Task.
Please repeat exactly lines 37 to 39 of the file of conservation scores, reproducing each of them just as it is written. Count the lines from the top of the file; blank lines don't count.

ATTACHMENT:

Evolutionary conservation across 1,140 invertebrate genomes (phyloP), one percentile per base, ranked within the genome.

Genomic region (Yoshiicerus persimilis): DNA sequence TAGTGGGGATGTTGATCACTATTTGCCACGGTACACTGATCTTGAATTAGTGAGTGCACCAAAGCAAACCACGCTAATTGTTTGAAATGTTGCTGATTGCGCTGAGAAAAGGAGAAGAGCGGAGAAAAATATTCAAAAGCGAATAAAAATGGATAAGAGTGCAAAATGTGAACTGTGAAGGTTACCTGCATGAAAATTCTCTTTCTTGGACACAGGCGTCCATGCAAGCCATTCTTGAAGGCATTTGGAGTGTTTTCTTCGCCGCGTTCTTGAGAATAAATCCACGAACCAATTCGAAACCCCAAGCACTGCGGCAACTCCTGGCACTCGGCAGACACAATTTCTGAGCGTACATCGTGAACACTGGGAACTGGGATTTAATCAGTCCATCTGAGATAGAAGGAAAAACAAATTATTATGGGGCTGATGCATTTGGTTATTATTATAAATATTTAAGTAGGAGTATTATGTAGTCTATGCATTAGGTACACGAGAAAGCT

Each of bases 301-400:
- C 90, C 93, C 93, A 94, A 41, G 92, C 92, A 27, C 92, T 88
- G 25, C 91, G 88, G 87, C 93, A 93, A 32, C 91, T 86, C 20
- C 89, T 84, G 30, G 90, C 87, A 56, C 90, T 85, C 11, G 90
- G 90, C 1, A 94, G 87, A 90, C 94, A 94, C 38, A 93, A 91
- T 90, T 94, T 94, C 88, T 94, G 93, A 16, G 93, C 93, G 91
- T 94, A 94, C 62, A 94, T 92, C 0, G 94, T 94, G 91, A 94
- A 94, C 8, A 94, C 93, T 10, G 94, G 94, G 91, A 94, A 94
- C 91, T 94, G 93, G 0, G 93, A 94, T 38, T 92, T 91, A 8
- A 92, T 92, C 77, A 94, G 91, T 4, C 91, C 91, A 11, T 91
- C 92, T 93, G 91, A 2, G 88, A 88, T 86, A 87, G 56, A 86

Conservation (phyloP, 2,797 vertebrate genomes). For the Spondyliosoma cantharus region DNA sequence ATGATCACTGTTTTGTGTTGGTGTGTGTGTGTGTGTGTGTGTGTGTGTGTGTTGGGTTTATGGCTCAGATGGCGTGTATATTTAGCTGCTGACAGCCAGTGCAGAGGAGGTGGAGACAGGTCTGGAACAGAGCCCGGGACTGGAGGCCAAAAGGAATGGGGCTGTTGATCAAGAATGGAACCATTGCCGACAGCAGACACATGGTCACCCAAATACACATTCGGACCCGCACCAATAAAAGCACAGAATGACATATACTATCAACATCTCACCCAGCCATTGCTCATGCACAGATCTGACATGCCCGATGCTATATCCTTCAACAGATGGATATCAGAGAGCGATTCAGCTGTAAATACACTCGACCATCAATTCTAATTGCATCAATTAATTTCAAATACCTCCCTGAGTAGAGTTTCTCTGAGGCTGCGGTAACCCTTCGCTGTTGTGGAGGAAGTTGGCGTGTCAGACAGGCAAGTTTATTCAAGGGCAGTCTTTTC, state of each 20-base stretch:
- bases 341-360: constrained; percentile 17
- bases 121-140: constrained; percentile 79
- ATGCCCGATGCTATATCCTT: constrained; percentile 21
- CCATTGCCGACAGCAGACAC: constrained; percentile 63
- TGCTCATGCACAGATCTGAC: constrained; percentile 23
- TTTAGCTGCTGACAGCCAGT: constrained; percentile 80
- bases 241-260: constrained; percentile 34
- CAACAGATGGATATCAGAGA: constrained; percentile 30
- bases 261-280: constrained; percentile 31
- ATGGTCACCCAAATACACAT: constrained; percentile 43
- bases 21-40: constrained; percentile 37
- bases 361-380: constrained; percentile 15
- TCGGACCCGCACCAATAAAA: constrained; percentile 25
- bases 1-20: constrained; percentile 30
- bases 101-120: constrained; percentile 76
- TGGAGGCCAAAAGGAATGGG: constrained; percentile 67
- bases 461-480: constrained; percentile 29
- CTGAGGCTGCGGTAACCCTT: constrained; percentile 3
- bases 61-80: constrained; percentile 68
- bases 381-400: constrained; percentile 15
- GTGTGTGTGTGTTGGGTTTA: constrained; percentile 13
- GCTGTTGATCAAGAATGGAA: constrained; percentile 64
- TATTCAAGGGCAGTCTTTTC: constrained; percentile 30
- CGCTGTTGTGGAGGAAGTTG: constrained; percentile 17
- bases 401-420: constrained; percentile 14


- TATTCAAGGGCAGTCTTTTC: constrained; percentile 30
- CGCTGTTGTGGAGGAAGTTG: constrained; percentile 17
- bases 401-420: constrained; percentile 14